Our Future's Orange: Hoxton

The Geffrye Museum garden, underneath the arches of Hoxton Station
White Cube Gallery, Hoxton Square

Delicious London lanscapes

The only scary thing about Hoxton is the realisation that you are ten years older than everyone else


This is part six of our preview of the East London Line, profiling many of the stops along the new route, ahead of its opening this month.

Hoxton is the counterpart of Shoreditch, to the north of Old Street, although the name has seeped south thanks to places like the Hoxton Urban Lodge on Great Eastern Street. Hoxton Station seeks to avoid future confusion by planting the flag firmly in the north of its territory.

Hoxton carries so much cultural baggage – from the White Cube gallery to Nathan Barley – that the first time we went with the intention of reviewing it for the site, we were fearful that we were neither young, nor cultured enough to judge it. We gestured approvingly to our wife at the first bit of alternative high-culture we saw: a small theatre we spotted tucked away inside a brick doorway, which on closer inspection turned out to be a gay sex shop.

Despite the reported defection of many of Hoxton’s cultural settlers to places like Dalston and Deptford due to rising prices, the area remains one of the most exciting in London, with a dense concentration of nightlife and stunning architectural contrasts from every angle.

Hoxton Station (like a DLR station on steroids, built on brick arches) sets you down in an incongruously quiet little pedestrian street, just behind the Geffrye Museum, which is devoted to the history of the English home, built inside a pretty 18th century almshouse. The museum is free to enter and – like Brockley Central – much of it is given over to “Urban life and the middling sort.” That means it recreates a series of living rooms, from the 17th century to the modern era and provides a small but beautiful period garden. No museum of the middling sort would be complete without a cafĂ©, and the Geffrye’s is lovely, set in a new conservatory, overlooking the garden.

From there we travelled down Kingsland Road, the centre of Vietnamese cuisine in London, with standout venues including Viet Grill, Que Viet and Tay Do. Among the other places worth checking out along this stretch are the Flowers Galleries and Jaguar Shoes (a cut and shut of two former shops). We then turned down Drysdale, into the heart of poseur Hoxton.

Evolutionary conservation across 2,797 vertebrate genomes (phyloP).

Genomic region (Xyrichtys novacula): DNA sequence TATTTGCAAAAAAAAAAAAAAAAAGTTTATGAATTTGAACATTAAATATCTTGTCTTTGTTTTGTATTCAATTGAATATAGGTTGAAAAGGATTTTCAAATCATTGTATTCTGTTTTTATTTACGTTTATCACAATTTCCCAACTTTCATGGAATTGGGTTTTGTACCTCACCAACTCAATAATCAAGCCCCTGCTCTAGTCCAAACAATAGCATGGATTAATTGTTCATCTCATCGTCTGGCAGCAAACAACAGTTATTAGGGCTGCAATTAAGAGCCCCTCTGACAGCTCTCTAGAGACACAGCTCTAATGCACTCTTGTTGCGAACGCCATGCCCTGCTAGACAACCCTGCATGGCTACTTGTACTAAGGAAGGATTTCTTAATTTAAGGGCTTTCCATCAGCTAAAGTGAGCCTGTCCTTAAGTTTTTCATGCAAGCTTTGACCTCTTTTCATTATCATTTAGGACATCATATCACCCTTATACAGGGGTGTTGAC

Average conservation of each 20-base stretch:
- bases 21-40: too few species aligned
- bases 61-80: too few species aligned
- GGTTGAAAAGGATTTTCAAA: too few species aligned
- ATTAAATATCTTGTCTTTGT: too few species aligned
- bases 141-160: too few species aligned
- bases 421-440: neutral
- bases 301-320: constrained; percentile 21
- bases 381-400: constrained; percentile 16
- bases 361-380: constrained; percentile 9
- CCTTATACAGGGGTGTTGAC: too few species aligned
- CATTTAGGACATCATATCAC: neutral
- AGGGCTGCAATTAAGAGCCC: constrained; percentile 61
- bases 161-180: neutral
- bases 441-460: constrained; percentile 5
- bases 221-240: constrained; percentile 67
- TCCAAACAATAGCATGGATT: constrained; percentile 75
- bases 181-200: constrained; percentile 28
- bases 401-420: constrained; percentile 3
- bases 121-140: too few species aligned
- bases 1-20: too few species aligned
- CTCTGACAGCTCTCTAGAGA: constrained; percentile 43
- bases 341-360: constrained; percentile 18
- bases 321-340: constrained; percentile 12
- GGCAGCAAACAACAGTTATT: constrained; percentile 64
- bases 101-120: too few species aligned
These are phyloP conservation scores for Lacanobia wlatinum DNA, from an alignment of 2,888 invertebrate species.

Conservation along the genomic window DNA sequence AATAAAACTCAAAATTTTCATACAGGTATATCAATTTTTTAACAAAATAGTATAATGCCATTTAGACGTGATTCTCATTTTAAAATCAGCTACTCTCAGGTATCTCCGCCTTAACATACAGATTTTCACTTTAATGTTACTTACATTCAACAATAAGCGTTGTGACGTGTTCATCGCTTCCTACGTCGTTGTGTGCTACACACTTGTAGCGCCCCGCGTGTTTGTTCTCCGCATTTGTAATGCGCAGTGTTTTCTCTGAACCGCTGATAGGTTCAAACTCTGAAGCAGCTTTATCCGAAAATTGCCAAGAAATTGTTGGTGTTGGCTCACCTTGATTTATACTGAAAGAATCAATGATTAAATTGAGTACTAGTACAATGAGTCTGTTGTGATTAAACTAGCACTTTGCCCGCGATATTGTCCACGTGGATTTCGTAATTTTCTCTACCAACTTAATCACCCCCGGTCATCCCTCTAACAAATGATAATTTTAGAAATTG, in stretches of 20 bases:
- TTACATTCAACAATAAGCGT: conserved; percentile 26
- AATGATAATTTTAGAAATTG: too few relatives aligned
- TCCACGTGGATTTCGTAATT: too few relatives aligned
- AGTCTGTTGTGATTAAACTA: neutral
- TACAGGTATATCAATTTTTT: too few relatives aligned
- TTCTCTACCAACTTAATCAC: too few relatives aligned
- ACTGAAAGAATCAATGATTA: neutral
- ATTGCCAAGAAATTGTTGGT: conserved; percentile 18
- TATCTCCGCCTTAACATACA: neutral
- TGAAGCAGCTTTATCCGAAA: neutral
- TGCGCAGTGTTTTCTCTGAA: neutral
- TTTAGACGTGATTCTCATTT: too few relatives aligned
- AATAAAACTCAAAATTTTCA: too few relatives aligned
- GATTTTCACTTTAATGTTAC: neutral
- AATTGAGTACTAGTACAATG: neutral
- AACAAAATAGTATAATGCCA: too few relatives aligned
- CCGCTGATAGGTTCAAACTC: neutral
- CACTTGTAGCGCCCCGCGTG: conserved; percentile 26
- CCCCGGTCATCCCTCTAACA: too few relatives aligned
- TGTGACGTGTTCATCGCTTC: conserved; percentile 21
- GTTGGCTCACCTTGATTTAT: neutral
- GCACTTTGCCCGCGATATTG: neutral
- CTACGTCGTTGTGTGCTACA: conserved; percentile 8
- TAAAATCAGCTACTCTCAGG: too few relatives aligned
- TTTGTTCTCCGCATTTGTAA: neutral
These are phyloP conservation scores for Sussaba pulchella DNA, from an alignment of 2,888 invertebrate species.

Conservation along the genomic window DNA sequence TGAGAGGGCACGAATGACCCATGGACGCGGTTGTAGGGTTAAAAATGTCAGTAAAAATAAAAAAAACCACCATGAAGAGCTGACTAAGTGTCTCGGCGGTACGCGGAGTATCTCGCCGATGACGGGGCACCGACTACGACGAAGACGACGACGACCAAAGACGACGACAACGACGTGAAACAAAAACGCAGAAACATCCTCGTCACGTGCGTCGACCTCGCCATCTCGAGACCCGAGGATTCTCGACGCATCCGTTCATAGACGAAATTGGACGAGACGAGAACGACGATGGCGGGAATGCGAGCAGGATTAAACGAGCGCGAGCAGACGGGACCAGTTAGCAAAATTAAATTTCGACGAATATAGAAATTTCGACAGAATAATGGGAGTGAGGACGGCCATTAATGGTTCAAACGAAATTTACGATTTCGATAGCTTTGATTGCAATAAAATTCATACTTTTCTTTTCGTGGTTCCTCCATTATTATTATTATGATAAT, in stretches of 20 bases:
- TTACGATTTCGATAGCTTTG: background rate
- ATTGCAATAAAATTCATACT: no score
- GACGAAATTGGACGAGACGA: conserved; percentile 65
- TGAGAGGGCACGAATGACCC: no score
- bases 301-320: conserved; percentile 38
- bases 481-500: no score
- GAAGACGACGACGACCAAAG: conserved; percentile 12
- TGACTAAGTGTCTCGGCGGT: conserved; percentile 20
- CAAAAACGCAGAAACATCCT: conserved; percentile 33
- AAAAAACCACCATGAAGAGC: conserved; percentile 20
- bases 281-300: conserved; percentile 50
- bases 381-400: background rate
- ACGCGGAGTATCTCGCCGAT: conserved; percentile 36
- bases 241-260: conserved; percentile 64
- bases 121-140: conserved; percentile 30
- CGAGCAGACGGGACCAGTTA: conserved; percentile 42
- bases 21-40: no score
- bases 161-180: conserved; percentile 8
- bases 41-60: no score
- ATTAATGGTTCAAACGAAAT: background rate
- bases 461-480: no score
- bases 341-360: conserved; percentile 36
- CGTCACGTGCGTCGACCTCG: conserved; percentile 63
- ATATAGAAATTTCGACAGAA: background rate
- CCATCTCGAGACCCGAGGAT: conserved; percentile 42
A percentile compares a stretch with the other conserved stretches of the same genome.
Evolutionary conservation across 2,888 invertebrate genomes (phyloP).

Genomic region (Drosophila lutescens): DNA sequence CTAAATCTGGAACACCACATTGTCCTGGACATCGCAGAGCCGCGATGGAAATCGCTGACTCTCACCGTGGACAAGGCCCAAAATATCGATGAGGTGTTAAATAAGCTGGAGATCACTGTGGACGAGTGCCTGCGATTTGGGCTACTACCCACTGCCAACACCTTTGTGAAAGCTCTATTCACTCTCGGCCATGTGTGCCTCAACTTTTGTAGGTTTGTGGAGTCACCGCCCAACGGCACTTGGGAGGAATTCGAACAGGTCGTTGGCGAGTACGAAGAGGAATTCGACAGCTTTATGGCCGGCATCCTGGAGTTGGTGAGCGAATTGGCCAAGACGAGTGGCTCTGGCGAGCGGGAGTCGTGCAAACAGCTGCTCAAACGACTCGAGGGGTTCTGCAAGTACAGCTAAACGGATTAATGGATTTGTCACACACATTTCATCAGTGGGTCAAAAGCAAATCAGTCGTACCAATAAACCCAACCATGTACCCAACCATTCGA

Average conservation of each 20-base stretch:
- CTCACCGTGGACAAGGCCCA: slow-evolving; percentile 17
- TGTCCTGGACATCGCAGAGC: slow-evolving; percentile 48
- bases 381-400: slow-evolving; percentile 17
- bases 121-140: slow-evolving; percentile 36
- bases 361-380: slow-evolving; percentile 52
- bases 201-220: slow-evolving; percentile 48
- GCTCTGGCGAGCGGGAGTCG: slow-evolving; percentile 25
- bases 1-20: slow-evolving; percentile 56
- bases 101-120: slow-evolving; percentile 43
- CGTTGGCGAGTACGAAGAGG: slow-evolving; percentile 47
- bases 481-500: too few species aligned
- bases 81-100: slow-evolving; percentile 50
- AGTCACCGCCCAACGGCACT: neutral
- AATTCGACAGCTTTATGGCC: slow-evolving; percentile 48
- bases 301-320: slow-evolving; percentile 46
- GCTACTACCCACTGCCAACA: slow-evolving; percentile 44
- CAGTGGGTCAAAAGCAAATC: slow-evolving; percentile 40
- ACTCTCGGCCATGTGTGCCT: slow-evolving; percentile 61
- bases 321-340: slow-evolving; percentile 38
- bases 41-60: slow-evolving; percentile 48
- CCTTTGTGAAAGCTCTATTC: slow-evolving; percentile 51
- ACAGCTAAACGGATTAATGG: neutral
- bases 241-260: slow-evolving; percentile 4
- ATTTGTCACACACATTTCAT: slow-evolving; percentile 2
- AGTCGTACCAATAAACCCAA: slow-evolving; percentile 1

On summer evenings, Hoxton Square is the closest thing central London has to a beach resort, with drinkers spread out on the small patch grass from day, into the evening. Unlike Soho Square, many of the bars face the square itself, with the sun terraces of venues like Bluu, the Hoxton Apprentice and Zigfrid creating a more intimate, self-contained atmosphere than Hoxton’s west end rival. Having said that, one of the area’s best bars, the Electricity Showrooms, is located just off the square.

Beyond Hoxton Square, head west for restaurants like Fifteen on Westland Place or pubs like The Eagle on Shepherdess Walk. Or sneak across the border in to Shoreditch for great streets like Rivington, home of day/night club Cargo, and Curtain Road, home to SCP, a furniture and garden shop, which will make you wish you had more money.

All this and yet no-sign of the drug dealers that some of our more imaginative readers had warned us the area was teeming with, ready to pounce on us as soon as the East London Line was up-and-running. The station did have handy step-free access and platforms on the same level as the train doors, for their pushchairs though.

More East London Line destinations:

Forest Hill
Crystal Palace
Shoreditch High Street
Rotherhithe, Canada Water, Surrey Quays
Dalston

21 comments:

Monkeyboy said...

Do you think Lou could be persuaded to give Hoxton a try over The Kings Road?

Could this be a BC drink up destination? The annexation of the North London territories into SE4 starts with little (goose?) steps

The Cat Man said...

To complete the station reviews, will you be doing brockleys? :) newbies to the area might appreciated a round up if all good things in brockers!

On a different note, type in the mp area for Lewisham deptford in the BBC election site and brockers gets afairly decent mention!

Headhunter said...

I went to Tay Do on Sat with some friends! Funny you should mention it here. We took the tried and tested rout to London Bridge and walked from there, the Overground wasn't running

Brockley Nick said...

@hh - did you like Tay Do?

Headhunter said...

Yes, I did. Not the absolute best Viet food I've had, but there is a real cluster of Vietnamese restaurants round there, so there are others to explore...

Anonymous said...

How long did the conventional route take HH?

Anonymous said...